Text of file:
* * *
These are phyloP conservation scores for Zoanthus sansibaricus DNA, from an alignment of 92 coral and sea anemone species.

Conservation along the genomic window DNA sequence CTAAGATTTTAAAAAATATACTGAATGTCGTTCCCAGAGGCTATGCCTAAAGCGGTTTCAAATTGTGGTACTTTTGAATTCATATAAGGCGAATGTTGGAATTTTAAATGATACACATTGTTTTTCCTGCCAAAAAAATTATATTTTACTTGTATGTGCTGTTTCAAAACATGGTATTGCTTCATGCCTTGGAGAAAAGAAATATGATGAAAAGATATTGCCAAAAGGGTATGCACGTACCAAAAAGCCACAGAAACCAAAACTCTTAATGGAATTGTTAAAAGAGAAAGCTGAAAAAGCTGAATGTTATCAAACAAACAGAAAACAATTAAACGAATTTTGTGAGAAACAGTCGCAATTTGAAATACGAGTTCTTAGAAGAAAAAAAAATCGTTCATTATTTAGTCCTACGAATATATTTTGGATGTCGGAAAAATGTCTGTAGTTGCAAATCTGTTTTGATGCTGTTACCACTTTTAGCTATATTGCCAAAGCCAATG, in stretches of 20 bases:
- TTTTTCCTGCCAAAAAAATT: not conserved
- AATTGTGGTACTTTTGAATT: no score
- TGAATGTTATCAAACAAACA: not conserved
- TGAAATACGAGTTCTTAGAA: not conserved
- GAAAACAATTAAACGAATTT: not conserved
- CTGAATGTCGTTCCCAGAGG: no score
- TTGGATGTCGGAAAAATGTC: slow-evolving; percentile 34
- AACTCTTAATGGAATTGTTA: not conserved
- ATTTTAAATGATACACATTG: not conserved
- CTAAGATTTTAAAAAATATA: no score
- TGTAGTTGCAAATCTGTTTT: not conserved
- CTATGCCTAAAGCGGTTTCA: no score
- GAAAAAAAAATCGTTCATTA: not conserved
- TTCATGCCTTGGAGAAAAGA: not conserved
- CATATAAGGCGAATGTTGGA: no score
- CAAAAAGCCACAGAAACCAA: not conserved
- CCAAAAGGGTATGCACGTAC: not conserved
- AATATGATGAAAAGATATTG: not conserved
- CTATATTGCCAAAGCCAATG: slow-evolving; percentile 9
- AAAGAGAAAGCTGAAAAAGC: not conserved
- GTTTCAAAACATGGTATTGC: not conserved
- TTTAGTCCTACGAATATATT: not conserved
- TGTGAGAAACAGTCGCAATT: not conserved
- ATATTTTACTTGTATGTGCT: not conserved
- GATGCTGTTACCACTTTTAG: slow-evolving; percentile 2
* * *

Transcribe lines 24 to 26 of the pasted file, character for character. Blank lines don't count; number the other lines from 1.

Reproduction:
- TTTAGTCCTACGAATATATT: not conserved
- TGTGAGAAACAGTCGCAATT: not conserved
- ATATTTTACTTGTATGTGCT: not conserved